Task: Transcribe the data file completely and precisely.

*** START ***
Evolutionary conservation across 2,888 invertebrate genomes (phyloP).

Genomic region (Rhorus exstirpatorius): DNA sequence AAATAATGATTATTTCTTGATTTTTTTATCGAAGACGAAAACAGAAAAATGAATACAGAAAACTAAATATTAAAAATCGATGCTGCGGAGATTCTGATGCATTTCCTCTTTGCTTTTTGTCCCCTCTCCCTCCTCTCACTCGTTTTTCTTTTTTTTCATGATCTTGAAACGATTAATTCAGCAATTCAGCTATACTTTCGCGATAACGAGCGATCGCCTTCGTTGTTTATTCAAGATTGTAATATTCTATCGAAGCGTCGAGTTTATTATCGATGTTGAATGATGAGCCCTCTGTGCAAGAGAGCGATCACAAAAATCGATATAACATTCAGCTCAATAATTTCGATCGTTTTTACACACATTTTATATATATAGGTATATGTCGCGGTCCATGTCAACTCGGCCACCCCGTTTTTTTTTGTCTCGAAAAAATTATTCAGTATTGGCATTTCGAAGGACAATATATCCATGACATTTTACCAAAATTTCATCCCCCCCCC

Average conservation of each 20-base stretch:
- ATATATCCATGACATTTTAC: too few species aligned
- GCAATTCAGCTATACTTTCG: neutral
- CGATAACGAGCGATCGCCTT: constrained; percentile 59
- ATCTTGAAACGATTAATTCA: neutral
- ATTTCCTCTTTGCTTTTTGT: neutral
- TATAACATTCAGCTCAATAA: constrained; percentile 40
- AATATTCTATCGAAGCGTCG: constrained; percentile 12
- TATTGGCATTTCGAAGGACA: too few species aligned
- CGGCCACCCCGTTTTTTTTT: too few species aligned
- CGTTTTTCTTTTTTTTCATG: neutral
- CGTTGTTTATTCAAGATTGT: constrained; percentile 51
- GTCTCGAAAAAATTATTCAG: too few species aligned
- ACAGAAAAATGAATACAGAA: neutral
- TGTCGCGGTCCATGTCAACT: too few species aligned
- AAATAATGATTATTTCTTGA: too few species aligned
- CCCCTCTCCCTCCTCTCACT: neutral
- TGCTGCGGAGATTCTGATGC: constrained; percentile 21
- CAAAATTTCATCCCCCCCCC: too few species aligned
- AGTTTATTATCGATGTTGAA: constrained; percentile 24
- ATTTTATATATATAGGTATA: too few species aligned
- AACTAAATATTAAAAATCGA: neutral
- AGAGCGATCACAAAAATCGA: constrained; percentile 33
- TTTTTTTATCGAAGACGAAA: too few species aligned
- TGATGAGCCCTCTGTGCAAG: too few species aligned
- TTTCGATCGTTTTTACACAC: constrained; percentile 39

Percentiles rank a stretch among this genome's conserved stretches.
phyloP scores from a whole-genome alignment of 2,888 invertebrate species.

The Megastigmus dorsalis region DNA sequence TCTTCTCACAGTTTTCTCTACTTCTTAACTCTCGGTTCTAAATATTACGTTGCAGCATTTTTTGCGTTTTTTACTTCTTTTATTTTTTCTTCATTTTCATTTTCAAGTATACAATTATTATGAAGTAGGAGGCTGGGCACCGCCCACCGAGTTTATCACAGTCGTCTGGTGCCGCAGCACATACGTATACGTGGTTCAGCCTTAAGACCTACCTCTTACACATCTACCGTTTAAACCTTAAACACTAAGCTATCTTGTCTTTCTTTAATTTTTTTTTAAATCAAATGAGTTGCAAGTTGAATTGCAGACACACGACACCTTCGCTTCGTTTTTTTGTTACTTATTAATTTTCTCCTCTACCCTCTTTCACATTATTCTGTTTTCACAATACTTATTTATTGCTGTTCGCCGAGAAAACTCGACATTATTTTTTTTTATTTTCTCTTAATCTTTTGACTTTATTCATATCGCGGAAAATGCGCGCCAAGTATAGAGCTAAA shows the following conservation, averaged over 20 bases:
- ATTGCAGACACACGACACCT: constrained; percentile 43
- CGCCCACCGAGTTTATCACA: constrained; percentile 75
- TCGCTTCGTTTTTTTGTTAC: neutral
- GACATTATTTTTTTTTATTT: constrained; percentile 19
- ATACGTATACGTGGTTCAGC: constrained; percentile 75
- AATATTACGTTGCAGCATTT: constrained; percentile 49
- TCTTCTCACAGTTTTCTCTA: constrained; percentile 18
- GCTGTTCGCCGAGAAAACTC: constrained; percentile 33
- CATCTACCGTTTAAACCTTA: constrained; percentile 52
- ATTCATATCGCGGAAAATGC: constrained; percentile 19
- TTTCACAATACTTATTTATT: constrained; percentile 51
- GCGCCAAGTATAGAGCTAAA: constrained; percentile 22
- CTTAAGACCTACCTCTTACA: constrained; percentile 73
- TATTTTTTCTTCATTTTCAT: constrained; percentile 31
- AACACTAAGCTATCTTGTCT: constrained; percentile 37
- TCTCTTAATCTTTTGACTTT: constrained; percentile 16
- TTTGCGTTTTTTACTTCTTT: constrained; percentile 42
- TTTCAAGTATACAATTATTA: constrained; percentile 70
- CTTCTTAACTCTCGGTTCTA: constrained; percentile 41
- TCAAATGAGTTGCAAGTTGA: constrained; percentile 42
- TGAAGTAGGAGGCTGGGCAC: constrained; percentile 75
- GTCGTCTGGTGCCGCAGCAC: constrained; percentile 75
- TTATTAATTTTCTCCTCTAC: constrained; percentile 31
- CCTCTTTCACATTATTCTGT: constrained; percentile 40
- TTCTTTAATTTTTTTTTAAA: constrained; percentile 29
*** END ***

Evolutionary conservation across 2,888 invertebrate genomes (phyloP).

Genomic region (Rhorus exstirpatorius): DNA sequence AAATAATGATTATTTCTTGATTTTTTTATCGAAGACGAAAACAGAAAAATGAATACAGAAAACTAAATATTAAAAATCGATGCTGCGGAGATTCTGATGCATTTCCTCTTTGCTTTTTGTCCCCTCTCCCTCCTCTCACTCGTTTTTCTTTTTTTTCATGATCTTGAAACGATTAATTCAGCAATTCAGCTATACTTTCGCGATAACGAGCGATCGCCTTCGTTGTTTATTCAAGATTGTAATATTCTATCGAAGCGTCGAGTTTATTATCGATGTTGAATGATGAGCCCTCTGTGCAAGAGAGCGATCACAAAAATCGATATAACATTCAGCTCAATAATTTCGATCGTTTTTACACACATTTTATATATATAGGTATATGTCGCGGTCCATGTCAACTCGGCCACCCCGTTTTTTTTTGTCTCGAAAAAATTATTCAGTATTGGCATTTCGAAGGACAATATATCCATGACATTTTACCAAAATTTCATCCCCCCCCC

Average conservation of each 20-base stretch:
- ATATATCCATGACATTTTAC: too few species aligned
- GCAATTCAGCTATACTTTCG: neutral
- CGATAACGAGCGATCGCCTT: constrained; percentile 59
- ATCTTGAAACGATTAATTCA: neutral
- ATTTCCTCTTTGCTTTTTGT: neutral
- TATAACATTCAGCTCAATAA: constrained; percentile 40
- AATATTCTATCGAAGCGTCG: constrained; percentile 12
- TATTGGCATTTCGAAGGACA: too few species aligned
- CGGCCACCCCGTTTTTTTTT: too few species aligned
- CGTTTTTCTTTTTTTTCATG: neutral
- CGTTGTTTATTCAAGATTGT: constrained; percentile 51
- GTCTCGAAAAAATTATTCAG: too few species aligned
- ACAGAAAAATGAATACAGAA: neutral
- TGTCGCGGTCCATGTCAACT: too few species aligned
- AAATAATGATTATTTCTTGA: too few species aligned
- CCCCTCTCCCTCCTCTCACT: neutral
- TGCTGCGGAGATTCTGATGC: constrained; percentile 21
- CAAAATTTCATCCCCCCCCC: too few species aligned
- AGTTTATTATCGATGTTGAA: constrained; percentile 24
- ATTTTATATATATAGGTATA: too few species aligned
- AACTAAATATTAAAAATCGA: neutral
- AGAGCGATCACAAAAATCGA: constrained; percentile 33
- TTTTTTTATCGAAGACGAAA: too few species aligned
- TGATGAGCCCTCTGTGCAAG: too few species aligned
- TTTCGATCGTTTTTACACAC: constrained; percentile 39

Percentiles rank a stretch among this genome's conserved stretches.
phyloP scores from a whole-genome alignment of 2,888 invertebrate species.

The Megastigmus dorsalis region DNA sequence TCTTCTCACAGTTTTCTCTACTTCTTAACTCTCGGTTCTAAATATTACGTTGCAGCATTTTTTGCGTTTTTTACTTCTTTTATTTTTTCTTCATTTTCATTTTCAAGTATACAATTATTATGAAGTAGGAGGCTGGGCACCGCCCACCGAGTTTATCACAGTCGTCTGGTGCCGCAGCACATACGTATACGTGGTTCAGCCTTAAGACCTACCTCTTACACATCTACCGTTTAAACCTTAAACACTAAGCTATCTTGTCTTTCTTTAATTTTTTTTTAAATCAAATGAGTTGCAAGTTGAATTGCAGACACACGACACCTTCGCTTCGTTTTTTTGTTACTTATTAATTTTCTCCTCTACCCTCTTTCACATTATTCTGTTTTCACAATACTTATTTATTGCTGTTCGCCGAGAAAACTCGACATTATTTTTTTTTATTTTCTCTTAATCTTTTGACTTTATTCATATCGCGGAAAATGCGCGCCAAGTATAGAGCTAAA shows the following conservation, averaged over 20 bases:
- ATTGCAGACACACGACACCT: constrained; percentile 43
- CGCCCACCGAGTTTATCACA: constrained; percentile 75
- TCGCTTCGTTTTTTTGTTAC: neutral
- GACATTATTTTTTTTTATTT: constrained; percentile 19
- ATACGTATACGTGGTTCAGC: constrained; percentile 75
- AATATTACGTTGCAGCATTT: constrained; percentile 49
- TCTTCTCACAGTTTTCTCTA: constrained; percentile 18
- GCTGTTCGCCGAGAAAACTC: constrained; percentile 33
- CATCTACCGTTTAAACCTTA: constrained; percentile 52
- ATTCATATCGCGGAAAATGC: constrained; percentile 19
- TTTCACAATACTTATTTATT: constrained; percentile 51
- GCGCCAAGTATAGAGCTAAA: constrained; percentile 22
- CTTAAGACCTACCTCTTACA: constrained; percentile 73
- TATTTTTTCTTCATTTTCAT: constrained; percentile 31
- AACACTAAGCTATCTTGTCT: constrained; percentile 37
- TCTCTTAATCTTTTGACTTT: constrained; percentile 16
- TTTGCGTTTTTTACTTCTTT: constrained; percentile 42
- TTTCAAGTATACAATTATTA: constrained; percentile 70
- CTTCTTAACTCTCGGTTCTA: constrained; percentile 41
- TCAAATGAGTTGCAAGTTGA: constrained; percentile 42
- TGAAGTAGGAGGCTGGGCAC: constrained; percentile 75
- GTCGTCTGGTGCCGCAGCAC: constrained; percentile 75
- TTATTAATTTTCTCCTCTAC: constrained; percentile 31
- CCTCTTTCACATTATTCTGT: constrained; percentile 40
- TTCTTTAATTTTTTTTTAAA: constrained; percentile 29